Contributors to this thread:
Value of Dusting Areas
We have two food plots that are connected by a lane. The northeast one as the lane on the west side and the south west one as the lane on the north side. The lane enters the SW plot in the NE corner and turns 90 degrees. There is about 20 yards of lane between the two plots with the west side of the NE plot lining up with the east side of the SW plot. For the past 3 spring turkey seasons I have put a blind on the north side of the SW plot where I can cover the lane as it enters the plot and the north side of the plot and I have shot a mature tom there each year with my bow. On the north side of the NE plot there is a dusting area that I can not see from my blind but I hear hens there every year. I call to them and they answer but normally do not come to where I can see them. I set decoys on the lane so that they can be seen from the dusting area. One of the toms I shot did come in silently from that direction. Where I set my decoys they can be seen by almost anywhere on the two plots. Yesterday I looked at the area and the dusting area was being heavily used and there were a lot on dropping on the N end of the NE plots. There were also some droppings on the SW plot. Do you think I should move my blind to cover the dusting area or set it up in my previous spot?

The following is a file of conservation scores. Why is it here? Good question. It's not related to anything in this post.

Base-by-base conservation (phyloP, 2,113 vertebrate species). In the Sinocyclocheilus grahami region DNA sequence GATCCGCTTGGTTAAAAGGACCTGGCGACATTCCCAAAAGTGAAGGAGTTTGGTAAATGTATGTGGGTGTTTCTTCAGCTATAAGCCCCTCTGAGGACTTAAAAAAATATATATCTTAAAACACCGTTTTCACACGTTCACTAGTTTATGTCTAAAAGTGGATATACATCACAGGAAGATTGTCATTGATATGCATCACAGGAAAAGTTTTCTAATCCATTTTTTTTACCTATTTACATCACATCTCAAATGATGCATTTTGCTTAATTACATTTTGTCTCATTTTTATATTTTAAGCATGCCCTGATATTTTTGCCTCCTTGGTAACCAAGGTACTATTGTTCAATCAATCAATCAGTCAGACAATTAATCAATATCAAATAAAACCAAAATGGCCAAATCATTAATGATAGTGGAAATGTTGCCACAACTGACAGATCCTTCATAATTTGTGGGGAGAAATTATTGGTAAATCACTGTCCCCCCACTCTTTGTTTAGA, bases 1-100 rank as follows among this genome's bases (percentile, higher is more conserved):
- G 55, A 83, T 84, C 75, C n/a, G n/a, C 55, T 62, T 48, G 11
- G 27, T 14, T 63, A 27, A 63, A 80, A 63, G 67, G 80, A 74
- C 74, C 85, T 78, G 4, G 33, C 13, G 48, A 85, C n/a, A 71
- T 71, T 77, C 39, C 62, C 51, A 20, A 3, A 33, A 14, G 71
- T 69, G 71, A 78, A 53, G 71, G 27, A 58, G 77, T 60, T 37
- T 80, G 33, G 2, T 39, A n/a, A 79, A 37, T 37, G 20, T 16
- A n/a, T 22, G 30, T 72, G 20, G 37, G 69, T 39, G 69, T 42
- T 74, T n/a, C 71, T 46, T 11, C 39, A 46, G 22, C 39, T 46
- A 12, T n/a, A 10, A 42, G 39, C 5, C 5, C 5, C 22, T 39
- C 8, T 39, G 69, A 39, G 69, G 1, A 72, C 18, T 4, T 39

If you've been killing toms where you are now every year stick to that plan, moving your blind just might disrupt the birds pattern and comfort zone and ruin your chances. Now if they start getting wise to your spot, then move.
Keep your blind where it is at. I will bring my FB and set it near the dusting area. We can exchange stories after the hunt.
Good luck! Nice dilemma to have!
Always nice to have a new view...
Thank you for the responses. I am torn. There is another lane from the east that intersects the lane between the plots. The traditional location definitely covers the travel routes the best. The location by the dusting area would allow me to cover the dusting area and to see more of the area whereas with the other location I can only see the one plot and where the lane enters it. There is always the lure of seeing what I am missing. There is presently not a blind in either location. I set blinds shortly before season so there would be an equal amount of time for the turkeys to get use to the blind. Anyone else?
In the big picture of turkey hunting, dusting areas aren't that important for an exact kill spot. It tells you they are there, are comfortable in that area and probably spend some time in that area. I think you already have the kill spot figured out!
In my experience turkeys don't have to get use to blinds at all.
The difference between a good hunter and an average hunter is the failure to adapt. An average hunter would stay in one spot. Move your blind if not happy you can always move it back.